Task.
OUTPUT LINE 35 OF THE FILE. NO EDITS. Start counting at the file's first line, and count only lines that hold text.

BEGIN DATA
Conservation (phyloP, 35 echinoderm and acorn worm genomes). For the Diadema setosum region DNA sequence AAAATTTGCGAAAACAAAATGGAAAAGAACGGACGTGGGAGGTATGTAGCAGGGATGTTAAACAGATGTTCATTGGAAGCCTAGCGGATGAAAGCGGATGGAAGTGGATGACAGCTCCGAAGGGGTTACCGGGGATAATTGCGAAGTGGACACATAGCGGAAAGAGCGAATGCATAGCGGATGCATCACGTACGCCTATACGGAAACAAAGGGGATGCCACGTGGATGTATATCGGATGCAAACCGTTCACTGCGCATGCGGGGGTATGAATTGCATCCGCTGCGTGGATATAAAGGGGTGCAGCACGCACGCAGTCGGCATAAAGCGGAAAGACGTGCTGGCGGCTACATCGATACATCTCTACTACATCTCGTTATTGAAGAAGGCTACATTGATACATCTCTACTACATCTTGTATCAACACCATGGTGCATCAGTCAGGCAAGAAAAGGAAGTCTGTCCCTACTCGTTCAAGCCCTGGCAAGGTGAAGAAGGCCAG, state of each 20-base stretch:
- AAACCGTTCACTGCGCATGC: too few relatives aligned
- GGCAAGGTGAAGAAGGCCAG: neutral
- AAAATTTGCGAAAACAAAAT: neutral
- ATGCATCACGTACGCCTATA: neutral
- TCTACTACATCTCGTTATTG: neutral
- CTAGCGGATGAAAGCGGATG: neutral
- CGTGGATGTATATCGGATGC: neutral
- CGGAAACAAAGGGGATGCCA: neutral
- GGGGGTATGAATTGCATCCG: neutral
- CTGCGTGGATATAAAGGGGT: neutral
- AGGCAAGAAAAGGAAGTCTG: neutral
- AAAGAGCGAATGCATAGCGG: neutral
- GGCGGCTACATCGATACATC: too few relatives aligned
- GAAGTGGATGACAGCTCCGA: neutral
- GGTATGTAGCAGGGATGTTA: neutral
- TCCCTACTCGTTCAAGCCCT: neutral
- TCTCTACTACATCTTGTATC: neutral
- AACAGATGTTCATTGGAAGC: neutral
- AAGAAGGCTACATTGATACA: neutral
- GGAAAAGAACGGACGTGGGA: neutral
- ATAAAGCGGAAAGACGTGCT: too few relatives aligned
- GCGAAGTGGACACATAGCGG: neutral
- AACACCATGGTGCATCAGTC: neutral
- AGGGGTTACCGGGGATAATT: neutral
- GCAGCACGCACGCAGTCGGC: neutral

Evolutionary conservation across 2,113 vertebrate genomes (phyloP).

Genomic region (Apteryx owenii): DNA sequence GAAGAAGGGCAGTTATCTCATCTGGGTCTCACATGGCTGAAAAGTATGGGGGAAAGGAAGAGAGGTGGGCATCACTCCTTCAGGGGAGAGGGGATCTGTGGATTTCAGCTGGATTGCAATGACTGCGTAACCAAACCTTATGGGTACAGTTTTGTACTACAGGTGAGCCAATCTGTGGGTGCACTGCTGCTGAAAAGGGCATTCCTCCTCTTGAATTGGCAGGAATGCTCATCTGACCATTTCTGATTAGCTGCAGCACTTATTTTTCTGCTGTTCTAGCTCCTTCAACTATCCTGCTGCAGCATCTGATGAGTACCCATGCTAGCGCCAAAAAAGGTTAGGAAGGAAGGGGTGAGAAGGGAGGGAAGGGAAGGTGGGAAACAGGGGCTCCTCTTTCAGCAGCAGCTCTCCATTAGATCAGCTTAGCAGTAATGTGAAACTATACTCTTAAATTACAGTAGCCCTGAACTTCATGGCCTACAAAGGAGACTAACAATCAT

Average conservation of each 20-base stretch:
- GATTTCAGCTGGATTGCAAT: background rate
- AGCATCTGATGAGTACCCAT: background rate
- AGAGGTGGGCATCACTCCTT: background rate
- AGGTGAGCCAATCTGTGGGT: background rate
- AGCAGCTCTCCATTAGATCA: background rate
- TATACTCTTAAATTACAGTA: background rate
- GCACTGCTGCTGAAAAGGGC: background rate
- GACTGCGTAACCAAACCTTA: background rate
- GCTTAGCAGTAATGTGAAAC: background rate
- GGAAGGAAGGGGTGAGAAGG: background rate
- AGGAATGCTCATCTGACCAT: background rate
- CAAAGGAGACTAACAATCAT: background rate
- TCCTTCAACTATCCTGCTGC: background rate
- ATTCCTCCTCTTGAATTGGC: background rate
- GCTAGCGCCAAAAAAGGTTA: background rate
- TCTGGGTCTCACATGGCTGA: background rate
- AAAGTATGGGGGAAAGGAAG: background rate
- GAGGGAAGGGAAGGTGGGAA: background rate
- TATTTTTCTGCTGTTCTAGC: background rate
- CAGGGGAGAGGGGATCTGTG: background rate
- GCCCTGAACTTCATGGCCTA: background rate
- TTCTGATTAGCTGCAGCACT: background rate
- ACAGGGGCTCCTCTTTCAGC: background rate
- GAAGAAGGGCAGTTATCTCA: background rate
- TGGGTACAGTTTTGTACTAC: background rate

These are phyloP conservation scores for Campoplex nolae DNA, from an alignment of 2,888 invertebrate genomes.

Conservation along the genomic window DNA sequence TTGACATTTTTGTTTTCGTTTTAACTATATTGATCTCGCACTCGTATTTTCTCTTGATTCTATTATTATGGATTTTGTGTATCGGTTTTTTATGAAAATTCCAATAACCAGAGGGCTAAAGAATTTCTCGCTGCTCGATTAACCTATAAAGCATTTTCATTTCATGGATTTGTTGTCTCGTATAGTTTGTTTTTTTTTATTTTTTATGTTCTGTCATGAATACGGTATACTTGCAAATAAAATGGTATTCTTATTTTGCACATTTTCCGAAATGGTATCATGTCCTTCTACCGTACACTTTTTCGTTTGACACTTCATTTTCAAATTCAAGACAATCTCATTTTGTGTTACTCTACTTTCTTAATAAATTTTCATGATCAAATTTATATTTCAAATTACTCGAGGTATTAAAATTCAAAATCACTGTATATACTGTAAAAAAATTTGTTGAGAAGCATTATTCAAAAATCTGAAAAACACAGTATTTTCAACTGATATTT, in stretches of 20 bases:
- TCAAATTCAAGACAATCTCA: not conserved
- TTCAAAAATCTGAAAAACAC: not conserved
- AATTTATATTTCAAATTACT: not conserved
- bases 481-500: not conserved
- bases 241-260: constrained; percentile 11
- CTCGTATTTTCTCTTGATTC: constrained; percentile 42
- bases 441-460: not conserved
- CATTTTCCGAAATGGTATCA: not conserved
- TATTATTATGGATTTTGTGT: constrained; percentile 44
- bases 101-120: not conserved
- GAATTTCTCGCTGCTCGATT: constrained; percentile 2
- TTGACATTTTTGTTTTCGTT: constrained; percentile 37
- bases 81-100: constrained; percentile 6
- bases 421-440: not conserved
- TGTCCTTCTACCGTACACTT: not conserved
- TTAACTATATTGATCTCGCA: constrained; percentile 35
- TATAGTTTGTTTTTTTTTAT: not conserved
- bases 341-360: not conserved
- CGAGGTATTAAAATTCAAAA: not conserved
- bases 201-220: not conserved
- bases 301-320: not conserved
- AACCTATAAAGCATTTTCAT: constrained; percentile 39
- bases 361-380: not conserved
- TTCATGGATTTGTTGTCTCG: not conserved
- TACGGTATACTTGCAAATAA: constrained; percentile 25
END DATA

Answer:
- TATACTCTTAAATTACAGTA: background rate